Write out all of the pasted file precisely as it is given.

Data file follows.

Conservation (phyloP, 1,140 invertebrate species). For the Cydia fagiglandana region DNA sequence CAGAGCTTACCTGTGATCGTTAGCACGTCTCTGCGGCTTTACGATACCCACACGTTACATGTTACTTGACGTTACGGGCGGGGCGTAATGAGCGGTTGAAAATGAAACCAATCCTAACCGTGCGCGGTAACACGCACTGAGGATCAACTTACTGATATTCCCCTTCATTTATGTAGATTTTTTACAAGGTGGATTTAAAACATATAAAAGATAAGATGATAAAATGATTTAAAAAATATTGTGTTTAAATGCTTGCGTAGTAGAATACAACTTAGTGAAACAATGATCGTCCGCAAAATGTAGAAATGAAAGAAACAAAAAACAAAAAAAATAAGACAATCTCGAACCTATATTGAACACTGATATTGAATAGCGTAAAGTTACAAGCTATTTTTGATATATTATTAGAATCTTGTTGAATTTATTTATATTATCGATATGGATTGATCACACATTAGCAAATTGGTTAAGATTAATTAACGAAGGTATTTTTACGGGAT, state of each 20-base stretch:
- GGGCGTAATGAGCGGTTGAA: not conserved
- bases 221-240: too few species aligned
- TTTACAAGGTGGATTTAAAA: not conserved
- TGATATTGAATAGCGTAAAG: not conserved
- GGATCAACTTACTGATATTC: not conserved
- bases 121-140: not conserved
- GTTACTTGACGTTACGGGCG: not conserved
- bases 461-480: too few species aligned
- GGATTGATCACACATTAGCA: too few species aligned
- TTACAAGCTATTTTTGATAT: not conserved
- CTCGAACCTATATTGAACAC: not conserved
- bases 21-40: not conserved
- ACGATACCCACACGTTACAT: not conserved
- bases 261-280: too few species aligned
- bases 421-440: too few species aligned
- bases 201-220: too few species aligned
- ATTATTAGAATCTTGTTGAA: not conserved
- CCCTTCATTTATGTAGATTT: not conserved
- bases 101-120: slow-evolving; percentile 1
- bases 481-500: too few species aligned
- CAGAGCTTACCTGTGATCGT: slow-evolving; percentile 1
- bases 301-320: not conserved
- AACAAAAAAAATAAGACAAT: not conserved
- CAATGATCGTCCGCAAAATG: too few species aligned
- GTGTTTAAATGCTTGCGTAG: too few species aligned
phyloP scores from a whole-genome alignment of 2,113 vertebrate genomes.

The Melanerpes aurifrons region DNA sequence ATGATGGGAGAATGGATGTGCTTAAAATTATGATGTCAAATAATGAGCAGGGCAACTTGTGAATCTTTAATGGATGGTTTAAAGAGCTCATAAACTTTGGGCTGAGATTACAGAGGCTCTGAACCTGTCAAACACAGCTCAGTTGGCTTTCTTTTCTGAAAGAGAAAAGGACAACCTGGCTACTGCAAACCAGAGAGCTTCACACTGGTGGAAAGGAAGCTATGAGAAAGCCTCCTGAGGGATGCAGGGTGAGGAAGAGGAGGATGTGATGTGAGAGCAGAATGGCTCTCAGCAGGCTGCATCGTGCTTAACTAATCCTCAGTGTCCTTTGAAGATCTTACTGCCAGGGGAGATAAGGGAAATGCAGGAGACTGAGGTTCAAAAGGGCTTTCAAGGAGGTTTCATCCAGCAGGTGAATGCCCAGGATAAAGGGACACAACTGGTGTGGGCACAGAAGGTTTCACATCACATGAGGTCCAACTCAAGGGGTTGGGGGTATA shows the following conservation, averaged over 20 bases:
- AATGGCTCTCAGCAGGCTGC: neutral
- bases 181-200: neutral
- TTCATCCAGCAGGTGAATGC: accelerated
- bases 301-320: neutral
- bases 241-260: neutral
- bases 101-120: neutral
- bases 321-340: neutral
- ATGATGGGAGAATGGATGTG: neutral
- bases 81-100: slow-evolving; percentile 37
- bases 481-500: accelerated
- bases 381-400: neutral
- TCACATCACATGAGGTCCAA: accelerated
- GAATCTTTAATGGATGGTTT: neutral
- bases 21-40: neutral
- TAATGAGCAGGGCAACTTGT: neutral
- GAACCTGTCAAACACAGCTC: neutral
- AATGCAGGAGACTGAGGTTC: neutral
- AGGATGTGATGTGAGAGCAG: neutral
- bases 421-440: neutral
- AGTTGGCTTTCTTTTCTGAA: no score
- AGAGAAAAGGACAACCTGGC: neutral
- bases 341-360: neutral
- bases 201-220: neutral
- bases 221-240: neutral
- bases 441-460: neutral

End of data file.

Conservation (phyloP, 1,140 invertebrate species). For the Cydia fagiglandana region DNA sequence CAGAGCTTACCTGTGATCGTTAGCACGTCTCTGCGGCTTTACGATACCCACACGTTACATGTTACTTGACGTTACGGGCGGGGCGTAATGAGCGGTTGAAAATGAAACCAATCCTAACCGTGCGCGGTAACACGCACTGAGGATCAACTTACTGATATTCCCCTTCATTTATGTAGATTTTTTACAAGGTGGATTTAAAACATATAAAAGATAAGATGATAAAATGATTTAAAAAATATTGTGTTTAAATGCTTGCGTAGTAGAATACAACTTAGTGAAACAATGATCGTCCGCAAAATGTAGAAATGAAAGAAACAAAAAACAAAAAAAATAAGACAATCTCGAACCTATATTGAACACTGATATTGAATAGCGTAAAGTTACAAGCTATTTTTGATATATTATTAGAATCTTGTTGAATTTATTTATATTATCGATATGGATTGATCACACATTAGCAAATTGGTTAAGATTAATTAACGAAGGTATTTTTACGGGAT, state of each 20-base stretch:
- GGGCGTAATGAGCGGTTGAA: not conserved
- bases 221-240: too few species aligned
- TTTACAAGGTGGATTTAAAA: not conserved
- TGATATTGAATAGCGTAAAG: not conserved
- GGATCAACTTACTGATATTC: not conserved
- bases 121-140: not conserved
- GTTACTTGACGTTACGGGCG: not conserved
- bases 461-480: too few species aligned
- GGATTGATCACACATTAGCA: too few species aligned
- TTACAAGCTATTTTTGATAT: not conserved
- CTCGAACCTATATTGAACAC: not conserved
- bases 21-40: not conserved
- ACGATACCCACACGTTACAT: not conserved
- bases 261-280: too few species aligned
- bases 421-440: too few species aligned
- bases 201-220: too few species aligned
- ATTATTAGAATCTTGTTGAA: not conserved
- CCCTTCATTTATGTAGATTT: not conserved
- bases 101-120: slow-evolving; percentile 1
- bases 481-500: too few species aligned
- CAGAGCTTACCTGTGATCGT: slow-evolving; percentile 1
- bases 301-320: not conserved
- AACAAAAAAAATAAGACAAT: not conserved
- CAATGATCGTCCGCAAAATG: too few species aligned
- GTGTTTAAATGCTTGCGTAG: too few species aligned
phyloP scores from a whole-genome alignment of 2,113 vertebrate genomes.

The Melanerpes aurifrons region DNA sequence ATGATGGGAGAATGGATGTGCTTAAAATTATGATGTCAAATAATGAGCAGGGCAACTTGTGAATCTTTAATGGATGGTTTAAAGAGCTCATAAACTTTGGGCTGAGATTACAGAGGCTCTGAACCTGTCAAACACAGCTCAGTTGGCTTTCTTTTCTGAAAGAGAAAAGGACAACCTGGCTACTGCAAACCAGAGAGCTTCACACTGGTGGAAAGGAAGCTATGAGAAAGCCTCCTGAGGGATGCAGGGTGAGGAAGAGGAGGATGTGATGTGAGAGCAGAATGGCTCTCAGCAGGCTGCATCGTGCTTAACTAATCCTCAGTGTCCTTTGAAGATCTTACTGCCAGGGGAGATAAGGGAAATGCAGGAGACTGAGGTTCAAAAGGGCTTTCAAGGAGGTTTCATCCAGCAGGTGAATGCCCAGGATAAAGGGACACAACTGGTGTGGGCACAGAAGGTTTCACATCACATGAGGTCCAACTCAAGGGGTTGGGGGTATA shows the following conservation, averaged over 20 bases:
- AATGGCTCTCAGCAGGCTGC: neutral
- bases 181-200: neutral
- TTCATCCAGCAGGTGAATGC: accelerated
- bases 301-320: neutral
- bases 241-260: neutral
- bases 101-120: neutral
- bases 321-340: neutral
- ATGATGGGAGAATGGATGTG: neutral
- bases 81-100: slow-evolving; percentile 37
- bases 481-500: accelerated
- bases 381-400: neutral
- TCACATCACATGAGGTCCAA: accelerated
- GAATCTTTAATGGATGGTTT: neutral
- bases 21-40: neutral
- TAATGAGCAGGGCAACTTGT: neutral
- GAACCTGTCAAACACAGCTC: neutral
- AATGCAGGAGACTGAGGTTC: neutral
- AGGATGTGATGTGAGAGCAG: neutral
- bases 421-440: neutral
- AGTTGGCTTTCTTTTCTGAA: no score
- AGAGAAAAGGACAACCTGGC: neutral
- bases 341-360: neutral
- bases 201-220: neutral
- bases 221-240: neutral
- bases 441-460: neutral